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UI students are rewiring genes to create biodegradable plastic

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University of Iowa students from a handful of disciplines are competing in an international genetic engineering competition. — illustration by Jordan Sellergren

Genetic engineering has long been the poster child of science fiction. In Frank Herbert’s series Dune (1965-85), human bloodlines and selective breeding programs are implemented to produce an optimal species. The release of Gattaca in 1997 heralded a wave of terror over genetic engineering and designer babies free of disease. For decades, these stories were discarded as the outlandish ruminations of science fiction writers.

Today, genetic engineering is a reality. In countless laboratories around the world, mice are genetically modified to study disease, cells are altered to secrete therapeutic proteins (such as E. coli producing much of the world’s insulin supply) and crops are optimized to withstand drought. In August, scientists reported that they had successfully removed a gene from human embryos that causes heart disease later in life. But despite genetic engineering’s considerable media attention in recent years, its story remains, in Iowa, one of new beginnings.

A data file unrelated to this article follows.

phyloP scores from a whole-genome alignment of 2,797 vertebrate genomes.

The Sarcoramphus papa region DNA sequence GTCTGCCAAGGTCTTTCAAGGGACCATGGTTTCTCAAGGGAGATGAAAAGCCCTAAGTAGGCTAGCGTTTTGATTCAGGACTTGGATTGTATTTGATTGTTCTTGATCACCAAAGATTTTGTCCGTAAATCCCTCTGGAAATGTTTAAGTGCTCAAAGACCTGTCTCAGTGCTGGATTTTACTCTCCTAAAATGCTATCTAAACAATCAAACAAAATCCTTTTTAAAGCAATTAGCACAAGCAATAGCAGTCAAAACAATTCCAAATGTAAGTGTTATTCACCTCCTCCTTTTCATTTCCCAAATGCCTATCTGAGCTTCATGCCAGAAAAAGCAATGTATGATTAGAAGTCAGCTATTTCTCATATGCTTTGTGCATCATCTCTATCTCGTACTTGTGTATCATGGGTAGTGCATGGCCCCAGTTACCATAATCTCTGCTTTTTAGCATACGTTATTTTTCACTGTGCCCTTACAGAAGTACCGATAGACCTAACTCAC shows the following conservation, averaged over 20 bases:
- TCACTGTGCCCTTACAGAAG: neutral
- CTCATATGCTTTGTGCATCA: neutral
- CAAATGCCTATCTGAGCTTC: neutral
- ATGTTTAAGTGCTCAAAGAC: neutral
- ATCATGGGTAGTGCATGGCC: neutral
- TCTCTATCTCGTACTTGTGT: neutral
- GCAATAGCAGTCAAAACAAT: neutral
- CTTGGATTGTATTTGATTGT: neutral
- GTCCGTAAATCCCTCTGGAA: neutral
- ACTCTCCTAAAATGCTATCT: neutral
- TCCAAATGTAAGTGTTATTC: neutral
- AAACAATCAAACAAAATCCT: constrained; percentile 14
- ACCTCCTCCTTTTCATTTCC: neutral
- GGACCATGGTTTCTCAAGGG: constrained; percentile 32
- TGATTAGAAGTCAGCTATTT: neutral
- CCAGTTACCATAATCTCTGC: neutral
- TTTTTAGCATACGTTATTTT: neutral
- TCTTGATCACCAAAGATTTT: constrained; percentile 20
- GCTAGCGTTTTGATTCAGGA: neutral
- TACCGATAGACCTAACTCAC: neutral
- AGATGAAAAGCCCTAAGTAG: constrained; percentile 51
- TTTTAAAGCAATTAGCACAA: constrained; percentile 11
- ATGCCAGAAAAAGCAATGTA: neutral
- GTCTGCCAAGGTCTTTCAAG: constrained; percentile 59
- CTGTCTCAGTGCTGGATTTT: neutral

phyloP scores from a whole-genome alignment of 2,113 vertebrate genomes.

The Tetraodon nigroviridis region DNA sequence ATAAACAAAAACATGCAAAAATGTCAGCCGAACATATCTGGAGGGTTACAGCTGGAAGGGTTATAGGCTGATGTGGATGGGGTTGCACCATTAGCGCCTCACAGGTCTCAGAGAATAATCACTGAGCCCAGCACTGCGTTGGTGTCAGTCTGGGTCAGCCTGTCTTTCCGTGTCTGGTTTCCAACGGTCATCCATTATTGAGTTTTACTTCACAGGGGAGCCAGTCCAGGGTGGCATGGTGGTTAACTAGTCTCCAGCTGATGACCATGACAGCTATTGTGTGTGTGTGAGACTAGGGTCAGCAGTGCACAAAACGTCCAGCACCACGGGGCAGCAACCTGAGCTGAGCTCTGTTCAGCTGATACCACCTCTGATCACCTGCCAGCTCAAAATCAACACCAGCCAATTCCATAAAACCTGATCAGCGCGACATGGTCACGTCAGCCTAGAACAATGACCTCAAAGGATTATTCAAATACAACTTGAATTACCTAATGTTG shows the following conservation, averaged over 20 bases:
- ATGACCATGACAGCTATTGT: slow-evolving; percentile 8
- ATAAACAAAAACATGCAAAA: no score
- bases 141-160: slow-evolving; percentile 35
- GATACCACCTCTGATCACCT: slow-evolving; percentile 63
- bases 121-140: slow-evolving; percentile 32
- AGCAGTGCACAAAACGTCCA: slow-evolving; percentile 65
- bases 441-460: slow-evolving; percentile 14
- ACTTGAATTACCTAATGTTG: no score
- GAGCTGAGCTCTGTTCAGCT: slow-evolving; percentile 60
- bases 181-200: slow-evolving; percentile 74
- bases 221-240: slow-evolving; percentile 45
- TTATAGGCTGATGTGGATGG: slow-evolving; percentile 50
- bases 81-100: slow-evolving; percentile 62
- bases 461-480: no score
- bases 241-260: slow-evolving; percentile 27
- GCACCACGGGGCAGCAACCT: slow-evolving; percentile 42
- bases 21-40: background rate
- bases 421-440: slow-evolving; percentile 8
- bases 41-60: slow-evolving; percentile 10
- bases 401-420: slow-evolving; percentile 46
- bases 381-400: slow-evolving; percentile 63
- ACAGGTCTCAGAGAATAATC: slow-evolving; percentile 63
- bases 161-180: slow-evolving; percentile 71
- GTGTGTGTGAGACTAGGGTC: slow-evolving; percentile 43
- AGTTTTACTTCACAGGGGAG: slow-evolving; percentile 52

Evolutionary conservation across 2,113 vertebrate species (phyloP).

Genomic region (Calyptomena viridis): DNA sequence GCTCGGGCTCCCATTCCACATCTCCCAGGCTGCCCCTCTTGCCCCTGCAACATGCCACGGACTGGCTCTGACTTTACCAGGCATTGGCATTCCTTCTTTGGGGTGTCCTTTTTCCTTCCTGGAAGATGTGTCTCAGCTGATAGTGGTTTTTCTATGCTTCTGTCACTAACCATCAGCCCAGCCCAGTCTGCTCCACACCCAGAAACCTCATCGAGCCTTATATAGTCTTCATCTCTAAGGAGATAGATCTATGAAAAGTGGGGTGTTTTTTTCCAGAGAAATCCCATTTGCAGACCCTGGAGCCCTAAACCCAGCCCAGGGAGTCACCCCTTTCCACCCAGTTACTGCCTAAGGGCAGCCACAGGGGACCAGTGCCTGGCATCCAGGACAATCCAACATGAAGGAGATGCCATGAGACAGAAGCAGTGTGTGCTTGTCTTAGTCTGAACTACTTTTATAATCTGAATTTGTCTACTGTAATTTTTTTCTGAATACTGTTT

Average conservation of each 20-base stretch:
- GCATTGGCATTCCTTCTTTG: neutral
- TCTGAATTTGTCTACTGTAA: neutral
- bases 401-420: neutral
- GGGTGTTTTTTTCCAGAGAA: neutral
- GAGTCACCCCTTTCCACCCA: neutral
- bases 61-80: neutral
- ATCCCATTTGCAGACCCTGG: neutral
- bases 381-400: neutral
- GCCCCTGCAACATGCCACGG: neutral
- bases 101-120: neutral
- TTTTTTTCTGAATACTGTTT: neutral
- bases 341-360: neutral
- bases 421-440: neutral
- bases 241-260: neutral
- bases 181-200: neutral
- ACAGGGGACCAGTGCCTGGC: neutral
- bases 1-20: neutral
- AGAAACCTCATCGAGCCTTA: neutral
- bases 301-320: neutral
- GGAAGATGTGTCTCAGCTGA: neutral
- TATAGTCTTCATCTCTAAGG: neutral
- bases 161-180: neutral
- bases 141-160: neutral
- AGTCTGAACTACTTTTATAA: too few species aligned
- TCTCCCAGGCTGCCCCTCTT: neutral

Jan Fassler, a professor of biology at the University of Iowa, has sought to bring the young field of synthetic biology to Iowa City for years. Through synthetic biology scientists attempt to reliably program and engineer living organisms using genetic modifications. Within the last decade, bacterial cells have been engineered to perform numerical calculations, store memory (in much the same way that a computer does), detect tumors and even digest plastic and secrete the fragments as carbon dioxide.